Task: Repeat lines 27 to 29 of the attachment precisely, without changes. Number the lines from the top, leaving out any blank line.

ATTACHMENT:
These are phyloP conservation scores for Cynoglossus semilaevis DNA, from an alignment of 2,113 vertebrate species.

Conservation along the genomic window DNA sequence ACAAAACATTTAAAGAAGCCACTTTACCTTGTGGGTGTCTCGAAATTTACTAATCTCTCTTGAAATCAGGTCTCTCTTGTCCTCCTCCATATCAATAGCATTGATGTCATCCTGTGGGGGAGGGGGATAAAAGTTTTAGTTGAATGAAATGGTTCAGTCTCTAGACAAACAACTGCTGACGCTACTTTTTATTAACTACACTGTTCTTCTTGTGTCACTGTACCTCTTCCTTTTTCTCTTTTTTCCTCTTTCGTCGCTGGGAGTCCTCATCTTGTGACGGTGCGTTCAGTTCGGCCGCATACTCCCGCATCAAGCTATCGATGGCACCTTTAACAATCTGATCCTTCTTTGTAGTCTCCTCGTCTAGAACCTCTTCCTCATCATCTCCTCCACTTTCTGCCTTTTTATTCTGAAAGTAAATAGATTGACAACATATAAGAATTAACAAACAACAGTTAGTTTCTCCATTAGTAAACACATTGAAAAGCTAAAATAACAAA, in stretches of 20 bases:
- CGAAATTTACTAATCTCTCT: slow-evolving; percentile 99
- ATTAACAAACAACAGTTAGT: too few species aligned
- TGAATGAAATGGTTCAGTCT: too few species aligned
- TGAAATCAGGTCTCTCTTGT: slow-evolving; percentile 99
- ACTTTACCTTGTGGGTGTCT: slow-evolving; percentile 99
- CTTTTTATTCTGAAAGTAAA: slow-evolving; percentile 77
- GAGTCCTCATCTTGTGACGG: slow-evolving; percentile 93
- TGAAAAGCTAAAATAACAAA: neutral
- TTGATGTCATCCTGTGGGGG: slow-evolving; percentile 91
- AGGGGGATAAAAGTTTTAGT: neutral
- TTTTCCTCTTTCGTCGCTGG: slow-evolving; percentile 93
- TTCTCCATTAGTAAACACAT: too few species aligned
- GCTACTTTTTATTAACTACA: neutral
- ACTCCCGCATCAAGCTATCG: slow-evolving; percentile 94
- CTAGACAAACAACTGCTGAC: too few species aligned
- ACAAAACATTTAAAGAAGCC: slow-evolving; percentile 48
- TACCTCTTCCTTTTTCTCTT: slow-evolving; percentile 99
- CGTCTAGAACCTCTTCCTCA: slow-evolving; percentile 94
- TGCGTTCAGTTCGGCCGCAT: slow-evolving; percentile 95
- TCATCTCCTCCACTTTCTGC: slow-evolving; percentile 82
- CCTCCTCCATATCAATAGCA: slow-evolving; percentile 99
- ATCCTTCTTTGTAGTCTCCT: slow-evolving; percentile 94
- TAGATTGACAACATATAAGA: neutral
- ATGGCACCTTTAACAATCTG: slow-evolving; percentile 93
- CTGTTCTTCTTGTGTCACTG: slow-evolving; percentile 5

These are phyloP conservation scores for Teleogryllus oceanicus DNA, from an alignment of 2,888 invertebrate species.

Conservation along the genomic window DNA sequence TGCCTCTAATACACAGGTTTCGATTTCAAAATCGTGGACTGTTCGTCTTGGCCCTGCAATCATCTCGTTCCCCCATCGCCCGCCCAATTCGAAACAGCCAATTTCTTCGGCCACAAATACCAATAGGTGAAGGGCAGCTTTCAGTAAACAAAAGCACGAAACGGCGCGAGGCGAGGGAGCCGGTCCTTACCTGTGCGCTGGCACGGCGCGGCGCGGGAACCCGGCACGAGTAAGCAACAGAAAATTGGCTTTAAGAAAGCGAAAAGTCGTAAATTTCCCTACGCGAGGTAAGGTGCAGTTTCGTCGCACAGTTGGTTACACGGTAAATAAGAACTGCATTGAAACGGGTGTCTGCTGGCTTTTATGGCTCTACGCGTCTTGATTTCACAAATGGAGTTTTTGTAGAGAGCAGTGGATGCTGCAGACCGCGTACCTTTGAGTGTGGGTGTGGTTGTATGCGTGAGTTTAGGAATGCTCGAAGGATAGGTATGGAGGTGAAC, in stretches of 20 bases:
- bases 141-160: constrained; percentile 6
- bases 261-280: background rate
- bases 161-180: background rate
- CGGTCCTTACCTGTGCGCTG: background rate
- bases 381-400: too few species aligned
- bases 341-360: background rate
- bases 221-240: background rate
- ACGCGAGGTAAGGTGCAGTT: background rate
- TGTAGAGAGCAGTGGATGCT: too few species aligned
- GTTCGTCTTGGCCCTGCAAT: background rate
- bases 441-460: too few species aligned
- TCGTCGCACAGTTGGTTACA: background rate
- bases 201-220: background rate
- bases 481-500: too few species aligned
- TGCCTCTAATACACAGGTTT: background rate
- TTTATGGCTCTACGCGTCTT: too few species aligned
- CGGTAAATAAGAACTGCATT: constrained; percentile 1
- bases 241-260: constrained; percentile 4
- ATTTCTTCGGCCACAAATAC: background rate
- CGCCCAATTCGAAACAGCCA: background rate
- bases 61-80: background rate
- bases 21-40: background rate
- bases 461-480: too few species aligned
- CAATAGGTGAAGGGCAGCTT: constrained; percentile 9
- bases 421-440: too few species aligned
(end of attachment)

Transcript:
- CTGTTCTTCTTGTGTCACTG: slow-evolving; percentile 5

These are phyloP conservation scores for Teleogryllus oceanicus DNA, from an alignment of 2,888 invertebrate species.

Conservation along the genomic window DNA sequence TGCCTCTAATACACAGGTTTCGATTTCAAAATCGTGGACTGTTCGTCTTGGCCCTGCAATCATCTCGTTCCCCCATCGCCCGCCCAATTCGAAACAGCCAATTTCTTCGGCCACAAATACCAATAGGTGAAGGGCAGCTTTCAGTAAACAAAAGCACGAAACGGCGCGAGGCGAGGGAGCCGGTCCTTACCTGTGCGCTGGCACGGCGCGGCGCGGGAACCCGGCACGAGTAAGCAACAGAAAATTGGCTTTAAGAAAGCGAAAAGTCGTAAATTTCCCTACGCGAGGTAAGGTGCAGTTTCGTCGCACAGTTGGTTACACGGTAAATAAGAACTGCATTGAAACGGGTGTCTGCTGGCTTTTATGGCTCTACGCGTCTTGATTTCACAAATGGAGTTTTTGTAGAGAGCAGTGGATGCTGCAGACCGCGTACCTTTGAGTGTGGGTGTGGTTGTATGCGTGAGTTTAGGAATGCTCGAAGGATAGGTATGGAGGTGAAC, in stretches of 20 bases: